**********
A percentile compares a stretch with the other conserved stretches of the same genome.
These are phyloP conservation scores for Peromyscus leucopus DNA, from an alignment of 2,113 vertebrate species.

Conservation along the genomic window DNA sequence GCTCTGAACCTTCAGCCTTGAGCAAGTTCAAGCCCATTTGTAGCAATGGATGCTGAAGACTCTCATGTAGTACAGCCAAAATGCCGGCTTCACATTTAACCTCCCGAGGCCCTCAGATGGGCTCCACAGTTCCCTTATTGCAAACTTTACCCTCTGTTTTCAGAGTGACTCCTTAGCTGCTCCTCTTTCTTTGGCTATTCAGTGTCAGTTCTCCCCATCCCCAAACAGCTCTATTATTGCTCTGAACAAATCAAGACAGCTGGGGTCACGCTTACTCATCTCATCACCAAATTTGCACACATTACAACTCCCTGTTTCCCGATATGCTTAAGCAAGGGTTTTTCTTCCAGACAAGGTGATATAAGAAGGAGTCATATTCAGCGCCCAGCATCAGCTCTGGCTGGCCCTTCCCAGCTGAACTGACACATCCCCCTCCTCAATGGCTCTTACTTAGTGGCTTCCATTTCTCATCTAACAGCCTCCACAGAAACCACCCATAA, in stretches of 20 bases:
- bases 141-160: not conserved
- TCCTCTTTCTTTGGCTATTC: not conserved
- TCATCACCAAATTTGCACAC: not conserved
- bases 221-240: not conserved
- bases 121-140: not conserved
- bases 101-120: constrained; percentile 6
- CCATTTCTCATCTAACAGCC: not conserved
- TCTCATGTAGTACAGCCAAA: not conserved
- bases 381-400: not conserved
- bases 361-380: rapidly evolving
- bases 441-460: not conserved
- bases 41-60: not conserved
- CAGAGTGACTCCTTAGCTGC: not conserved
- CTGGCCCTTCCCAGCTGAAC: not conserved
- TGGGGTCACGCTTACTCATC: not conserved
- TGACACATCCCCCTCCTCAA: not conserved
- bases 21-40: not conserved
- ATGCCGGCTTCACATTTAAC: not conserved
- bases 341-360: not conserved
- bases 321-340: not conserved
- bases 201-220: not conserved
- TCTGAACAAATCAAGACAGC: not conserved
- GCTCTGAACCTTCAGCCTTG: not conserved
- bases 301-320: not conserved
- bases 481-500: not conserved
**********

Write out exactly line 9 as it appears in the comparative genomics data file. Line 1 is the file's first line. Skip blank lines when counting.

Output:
- bases 101-120: constrained; percentile 6